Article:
In recent sociological approaches to the Old Testament, Christians have been finding unexpected resources for their ethical reflection and action relative to the modern world's pressing social and economic dilemmas.
This unique survey by Christopher Wright examines life in Old Testament Israel from an ethical perspective by considering how the economic facts of Israel's social structure were related to the people's religious beliefs. Observing the centrality of the family in social, economic and religious spheres of Israelite life, Wright analyzes Israel's theology of land, the rights and responsibilities of property owners, and the socioeconomic and legal status of dependent persons in ancient Israel - wives, children, and slaves - showing the mutual interaction between such laws, institutions, and customs and the nation's covenant relationship with God.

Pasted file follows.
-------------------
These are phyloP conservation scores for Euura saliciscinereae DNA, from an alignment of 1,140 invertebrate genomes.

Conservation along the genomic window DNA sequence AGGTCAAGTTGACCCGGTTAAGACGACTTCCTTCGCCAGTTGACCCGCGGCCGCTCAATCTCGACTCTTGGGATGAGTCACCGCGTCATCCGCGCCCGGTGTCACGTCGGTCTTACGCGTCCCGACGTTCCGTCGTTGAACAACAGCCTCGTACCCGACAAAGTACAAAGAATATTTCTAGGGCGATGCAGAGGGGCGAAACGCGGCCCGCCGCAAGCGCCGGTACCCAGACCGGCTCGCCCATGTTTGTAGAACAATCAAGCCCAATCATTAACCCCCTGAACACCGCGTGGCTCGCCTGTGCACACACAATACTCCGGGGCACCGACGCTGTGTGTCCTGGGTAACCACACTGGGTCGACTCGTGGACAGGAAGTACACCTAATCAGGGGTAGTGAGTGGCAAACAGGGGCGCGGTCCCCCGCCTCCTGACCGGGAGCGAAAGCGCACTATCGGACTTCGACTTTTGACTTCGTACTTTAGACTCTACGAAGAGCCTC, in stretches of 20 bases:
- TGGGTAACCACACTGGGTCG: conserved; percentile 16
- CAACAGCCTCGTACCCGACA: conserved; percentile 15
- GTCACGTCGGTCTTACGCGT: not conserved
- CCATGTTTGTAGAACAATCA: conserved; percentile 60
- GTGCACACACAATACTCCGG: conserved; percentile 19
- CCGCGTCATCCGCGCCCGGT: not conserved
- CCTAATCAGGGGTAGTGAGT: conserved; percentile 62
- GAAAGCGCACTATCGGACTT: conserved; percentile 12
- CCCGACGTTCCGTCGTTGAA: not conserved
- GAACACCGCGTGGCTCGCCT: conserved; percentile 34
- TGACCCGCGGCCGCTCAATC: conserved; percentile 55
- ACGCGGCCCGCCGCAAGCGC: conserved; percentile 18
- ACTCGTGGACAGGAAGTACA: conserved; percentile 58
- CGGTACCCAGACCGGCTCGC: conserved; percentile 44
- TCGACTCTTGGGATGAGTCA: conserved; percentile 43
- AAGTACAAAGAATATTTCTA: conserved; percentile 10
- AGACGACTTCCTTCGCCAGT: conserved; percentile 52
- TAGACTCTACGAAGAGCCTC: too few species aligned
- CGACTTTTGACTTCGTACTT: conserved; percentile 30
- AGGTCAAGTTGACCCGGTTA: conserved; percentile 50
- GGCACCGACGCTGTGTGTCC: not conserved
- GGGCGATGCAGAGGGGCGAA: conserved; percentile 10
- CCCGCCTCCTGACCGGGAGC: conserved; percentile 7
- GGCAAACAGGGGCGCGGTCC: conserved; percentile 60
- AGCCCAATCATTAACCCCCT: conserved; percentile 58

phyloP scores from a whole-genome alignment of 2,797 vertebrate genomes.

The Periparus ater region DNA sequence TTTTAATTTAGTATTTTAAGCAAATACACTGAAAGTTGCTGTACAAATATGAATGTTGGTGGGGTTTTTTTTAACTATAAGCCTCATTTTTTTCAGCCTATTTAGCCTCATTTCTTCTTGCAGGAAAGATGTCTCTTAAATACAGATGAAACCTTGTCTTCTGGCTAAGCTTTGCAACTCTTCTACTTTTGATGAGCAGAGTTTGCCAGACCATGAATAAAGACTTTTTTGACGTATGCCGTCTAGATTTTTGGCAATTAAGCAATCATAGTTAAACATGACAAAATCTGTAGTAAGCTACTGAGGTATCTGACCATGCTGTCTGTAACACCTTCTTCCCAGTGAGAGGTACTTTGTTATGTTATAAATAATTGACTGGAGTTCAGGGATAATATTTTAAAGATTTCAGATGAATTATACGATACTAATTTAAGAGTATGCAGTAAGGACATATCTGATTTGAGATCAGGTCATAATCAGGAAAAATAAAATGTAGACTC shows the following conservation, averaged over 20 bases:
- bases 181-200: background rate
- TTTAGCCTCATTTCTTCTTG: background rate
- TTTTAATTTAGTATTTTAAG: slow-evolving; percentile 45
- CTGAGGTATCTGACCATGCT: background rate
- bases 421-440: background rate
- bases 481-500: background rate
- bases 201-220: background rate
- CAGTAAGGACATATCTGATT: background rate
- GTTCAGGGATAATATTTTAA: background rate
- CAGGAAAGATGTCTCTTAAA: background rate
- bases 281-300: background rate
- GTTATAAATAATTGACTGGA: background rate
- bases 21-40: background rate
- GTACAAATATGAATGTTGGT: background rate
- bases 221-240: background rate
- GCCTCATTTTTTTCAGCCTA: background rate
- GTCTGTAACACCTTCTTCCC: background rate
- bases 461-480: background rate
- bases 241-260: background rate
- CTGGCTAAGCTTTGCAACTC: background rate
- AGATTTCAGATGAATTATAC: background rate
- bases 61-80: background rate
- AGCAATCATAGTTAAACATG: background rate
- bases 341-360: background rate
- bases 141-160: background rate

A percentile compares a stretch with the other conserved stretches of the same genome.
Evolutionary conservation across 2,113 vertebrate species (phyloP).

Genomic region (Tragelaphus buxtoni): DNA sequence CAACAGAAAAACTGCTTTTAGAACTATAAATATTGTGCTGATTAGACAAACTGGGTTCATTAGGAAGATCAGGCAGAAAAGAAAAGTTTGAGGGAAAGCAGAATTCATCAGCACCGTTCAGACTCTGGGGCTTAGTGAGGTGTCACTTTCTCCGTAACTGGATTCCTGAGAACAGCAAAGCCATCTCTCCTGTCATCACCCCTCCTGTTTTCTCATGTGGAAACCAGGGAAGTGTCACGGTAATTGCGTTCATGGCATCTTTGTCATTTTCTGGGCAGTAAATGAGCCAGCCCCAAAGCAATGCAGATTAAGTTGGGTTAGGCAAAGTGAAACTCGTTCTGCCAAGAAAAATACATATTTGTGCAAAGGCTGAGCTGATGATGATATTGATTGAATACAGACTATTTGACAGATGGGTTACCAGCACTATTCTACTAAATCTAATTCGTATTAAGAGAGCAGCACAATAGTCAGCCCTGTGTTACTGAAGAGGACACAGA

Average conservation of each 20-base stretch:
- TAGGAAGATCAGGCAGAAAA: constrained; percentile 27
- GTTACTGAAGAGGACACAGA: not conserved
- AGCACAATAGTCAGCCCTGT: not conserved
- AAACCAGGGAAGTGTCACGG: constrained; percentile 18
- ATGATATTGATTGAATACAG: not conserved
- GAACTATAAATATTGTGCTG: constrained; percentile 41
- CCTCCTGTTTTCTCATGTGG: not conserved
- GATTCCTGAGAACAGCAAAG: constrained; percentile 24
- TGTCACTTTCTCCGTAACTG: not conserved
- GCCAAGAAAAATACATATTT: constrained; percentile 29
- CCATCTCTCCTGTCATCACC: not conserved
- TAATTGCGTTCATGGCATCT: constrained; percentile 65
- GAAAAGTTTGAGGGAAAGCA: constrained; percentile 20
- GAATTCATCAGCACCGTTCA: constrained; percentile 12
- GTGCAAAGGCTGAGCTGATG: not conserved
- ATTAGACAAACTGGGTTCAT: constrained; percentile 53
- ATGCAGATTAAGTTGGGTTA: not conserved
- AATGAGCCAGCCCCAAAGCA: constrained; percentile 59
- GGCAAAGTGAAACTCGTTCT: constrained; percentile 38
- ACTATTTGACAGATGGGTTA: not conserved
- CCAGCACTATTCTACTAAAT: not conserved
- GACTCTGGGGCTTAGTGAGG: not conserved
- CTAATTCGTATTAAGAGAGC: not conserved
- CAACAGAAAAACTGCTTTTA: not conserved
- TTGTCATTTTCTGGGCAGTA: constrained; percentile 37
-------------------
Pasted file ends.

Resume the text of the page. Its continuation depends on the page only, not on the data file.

While primarily exegetical, God's People in God's Land
contains many useful insights for Christian social ethics: Wright suggests how the ethical application of his findings might proceed as Christians with different theological perspectives and cultural contexts seek to work out the relevance of the Old Testament for today.